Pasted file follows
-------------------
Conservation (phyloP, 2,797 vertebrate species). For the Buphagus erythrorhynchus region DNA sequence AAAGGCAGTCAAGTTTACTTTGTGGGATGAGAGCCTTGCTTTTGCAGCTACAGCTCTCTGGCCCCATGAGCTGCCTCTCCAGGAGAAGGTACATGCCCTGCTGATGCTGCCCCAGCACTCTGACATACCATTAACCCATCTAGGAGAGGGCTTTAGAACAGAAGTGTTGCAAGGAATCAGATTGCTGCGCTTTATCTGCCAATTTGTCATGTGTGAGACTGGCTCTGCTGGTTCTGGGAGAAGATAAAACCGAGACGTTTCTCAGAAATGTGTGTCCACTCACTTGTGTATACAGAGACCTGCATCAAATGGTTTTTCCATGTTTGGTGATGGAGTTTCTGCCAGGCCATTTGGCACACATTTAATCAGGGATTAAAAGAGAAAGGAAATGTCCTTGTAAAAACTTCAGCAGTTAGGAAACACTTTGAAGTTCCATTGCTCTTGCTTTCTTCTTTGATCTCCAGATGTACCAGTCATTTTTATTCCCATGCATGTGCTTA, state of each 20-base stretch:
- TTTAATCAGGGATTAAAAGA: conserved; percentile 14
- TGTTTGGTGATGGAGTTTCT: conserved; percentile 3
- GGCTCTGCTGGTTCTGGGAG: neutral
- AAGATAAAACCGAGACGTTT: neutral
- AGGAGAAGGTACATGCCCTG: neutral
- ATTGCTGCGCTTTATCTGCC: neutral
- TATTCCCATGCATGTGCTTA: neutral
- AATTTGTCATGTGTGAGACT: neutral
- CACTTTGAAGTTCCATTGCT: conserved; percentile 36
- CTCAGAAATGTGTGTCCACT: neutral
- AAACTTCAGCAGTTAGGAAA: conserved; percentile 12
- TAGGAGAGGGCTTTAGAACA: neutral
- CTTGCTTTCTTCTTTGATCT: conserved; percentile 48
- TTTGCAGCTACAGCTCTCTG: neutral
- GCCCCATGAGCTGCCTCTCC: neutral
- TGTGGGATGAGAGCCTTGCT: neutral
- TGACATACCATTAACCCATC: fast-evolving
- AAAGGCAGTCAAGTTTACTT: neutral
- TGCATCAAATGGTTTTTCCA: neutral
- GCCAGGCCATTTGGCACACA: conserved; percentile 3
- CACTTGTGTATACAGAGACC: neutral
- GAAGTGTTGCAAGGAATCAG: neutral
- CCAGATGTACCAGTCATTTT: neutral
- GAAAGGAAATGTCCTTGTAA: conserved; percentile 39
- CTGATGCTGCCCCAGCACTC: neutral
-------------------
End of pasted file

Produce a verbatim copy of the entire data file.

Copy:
Conservation (phyloP, 2,797 vertebrate species). For the Buphagus erythrorhynchus region DNA sequence AAAGGCAGTCAAGTTTACTTTGTGGGATGAGAGCCTTGCTTTTGCAGCTACAGCTCTCTGGCCCCATGAGCTGCCTCTCCAGGAGAAGGTACATGCCCTGCTGATGCTGCCCCAGCACTCTGACATACCATTAACCCATCTAGGAGAGGGCTTTAGAACAGAAGTGTTGCAAGGAATCAGATTGCTGCGCTTTATCTGCCAATTTGTCATGTGTGAGACTGGCTCTGCTGGTTCTGGGAGAAGATAAAACCGAGACGTTTCTCAGAAATGTGTGTCCACTCACTTGTGTATACAGAGACCTGCATCAAATGGTTTTTCCATGTTTGGTGATGGAGTTTCTGCCAGGCCATTTGGCACACATTTAATCAGGGATTAAAAGAGAAAGGAAATGTCCTTGTAAAAACTTCAGCAGTTAGGAAACACTTTGAAGTTCCATTGCTCTTGCTTTCTTCTTTGATCTCCAGATGTACCAGTCATTTTTATTCCCATGCATGTGCTTA, state of each 20-base stretch:
- TTTAATCAGGGATTAAAAGA: conserved; percentile 14
- TGTTTGGTGATGGAGTTTCT: conserved; percentile 3
- GGCTCTGCTGGTTCTGGGAG: neutral
- AAGATAAAACCGAGACGTTT: neutral
- AGGAGAAGGTACATGCCCTG: neutral
- ATTGCTGCGCTTTATCTGCC: neutral
- TATTCCCATGCATGTGCTTA: neutral
- AATTTGTCATGTGTGAGACT: neutral
- CACTTTGAAGTTCCATTGCT: conserved; percentile 36
- CTCAGAAATGTGTGTCCACT: neutral
- AAACTTCAGCAGTTAGGAAA: conserved; percentile 12
- TAGGAGAGGGCTTTAGAACA: neutral
- CTTGCTTTCTTCTTTGATCT: conserved; percentile 48
- TTTGCAGCTACAGCTCTCTG: neutral
- GCCCCATGAGCTGCCTCTCC: neutral
- TGTGGGATGAGAGCCTTGCT: neutral
- TGACATACCATTAACCCATC: fast-evolving
- AAAGGCAGTCAAGTTTACTT: neutral
- TGCATCAAATGGTTTTTCCA: neutral
- GCCAGGCCATTTGGCACACA: conserved; percentile 3
- CACTTGTGTATACAGAGACC: neutral
- GAAGTGTTGCAAGGAATCAG: neutral
- CCAGATGTACCAGTCATTTT: neutral
- GAAAGGAAATGTCCTTGTAA: conserved; percentile 39
- CTGATGCTGCCCCAGCACTC: neutral